With specialisation comes scrutiny. In the case of Mino Kitchen, a new central London restaurant serving Japanese charcoal-grilled skewers (kushiyaki), comparisons to existing competitors are inevitable because there are so few of them.
Among the best are Jin Kichi in Hampstead and Tosa in both Hammersmith and Finchley; we’re still mourning the loss of Kushi-Tei in Wimbledon and Bincho Yakitori in Soho.
Some of the staff manning the charcoal grills at Mino Kitchen still seemed a little green. Fundamental errors included the bamboo skewers being burnt to blackness at the tips, imbuing the morsels that slipped off them with a bitter taste.
Chicken liver was so overcooked that the pieces simply crumbled off the stick – there was no drop of moisture remaining to keep them clinging on.
We enjoyed the earthy juices of grilled shiitake mushrooms, but reckon a lighter hand with the tare (the thick, sweet soy sauce brushed onto the skewers to season) would have allowed the flavours to shine brighter.
All of these would have been easier to swallow if not for the overenthusiastic (albeit typical of Holborn) pricing – a skewer of chicken thigh with spring onion costs £2.60 whereas at Bincho, for example, you part with a mere £1.60. The difference of a quid per nibble can quickly add up into a hefty bill at the end of the meal, as it did for us.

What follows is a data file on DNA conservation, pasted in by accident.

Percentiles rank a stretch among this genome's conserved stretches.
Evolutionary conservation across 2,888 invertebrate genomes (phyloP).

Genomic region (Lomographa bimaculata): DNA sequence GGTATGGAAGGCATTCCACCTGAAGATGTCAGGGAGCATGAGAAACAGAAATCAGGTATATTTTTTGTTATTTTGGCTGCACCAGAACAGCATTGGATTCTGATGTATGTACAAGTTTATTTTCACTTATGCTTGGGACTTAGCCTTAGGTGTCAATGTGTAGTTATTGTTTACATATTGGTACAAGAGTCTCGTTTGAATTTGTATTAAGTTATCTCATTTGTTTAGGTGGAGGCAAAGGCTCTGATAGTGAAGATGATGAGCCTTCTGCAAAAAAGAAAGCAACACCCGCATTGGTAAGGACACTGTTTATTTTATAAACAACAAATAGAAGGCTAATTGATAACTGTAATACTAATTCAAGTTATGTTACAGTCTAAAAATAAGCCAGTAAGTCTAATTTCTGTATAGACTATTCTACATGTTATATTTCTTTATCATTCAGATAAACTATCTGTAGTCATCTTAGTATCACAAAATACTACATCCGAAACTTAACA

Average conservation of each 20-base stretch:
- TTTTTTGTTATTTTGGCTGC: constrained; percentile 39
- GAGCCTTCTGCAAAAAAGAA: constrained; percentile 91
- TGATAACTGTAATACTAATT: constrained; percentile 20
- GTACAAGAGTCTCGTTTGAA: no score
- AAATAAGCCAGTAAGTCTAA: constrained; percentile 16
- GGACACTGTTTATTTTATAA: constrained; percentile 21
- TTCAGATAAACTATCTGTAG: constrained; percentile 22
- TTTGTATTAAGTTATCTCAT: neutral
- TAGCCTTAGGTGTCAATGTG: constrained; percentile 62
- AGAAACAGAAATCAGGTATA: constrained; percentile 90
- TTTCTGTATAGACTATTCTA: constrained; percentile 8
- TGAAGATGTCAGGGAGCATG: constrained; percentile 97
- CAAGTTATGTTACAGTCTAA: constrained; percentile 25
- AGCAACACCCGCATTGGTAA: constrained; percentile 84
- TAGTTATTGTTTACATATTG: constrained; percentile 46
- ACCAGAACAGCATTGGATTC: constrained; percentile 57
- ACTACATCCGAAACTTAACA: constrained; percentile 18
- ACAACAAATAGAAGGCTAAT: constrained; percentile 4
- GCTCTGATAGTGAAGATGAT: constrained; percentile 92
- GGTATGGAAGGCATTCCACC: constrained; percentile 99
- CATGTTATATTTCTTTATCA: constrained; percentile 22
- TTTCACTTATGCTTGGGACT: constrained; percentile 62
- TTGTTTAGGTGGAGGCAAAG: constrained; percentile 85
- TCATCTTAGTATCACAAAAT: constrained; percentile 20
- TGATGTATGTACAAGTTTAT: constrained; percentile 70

To fill up, you can order better-priced sushi that is competently crafted.
Alternatively, the grilled dishes may offer better value for money. Salmon teriyaki (£10.60) may be a cliché, but here it looks mighty tempting – three fat, small steaks slowly grilled over the charcoal grill and brushed with sweet and tacky teriyaki sauce, served with grilled vegetables.
Likewise, a whole sea bass on long metal skewers (£13.90) is equally impressive.You’ll have to order rice separately though (£2.60).
Desserts sweetened us up at least, with smooth and sweet black sesame ice cream (made in-house) stealing the show.
Service was just as sweet, but we found the long waits between ordering and eating (when the restaurant was at half capacity) frustrating. We had hoped that Mino Kitchen would join the ranks of great kushiyaki restaurants in London, but it still has some way to go.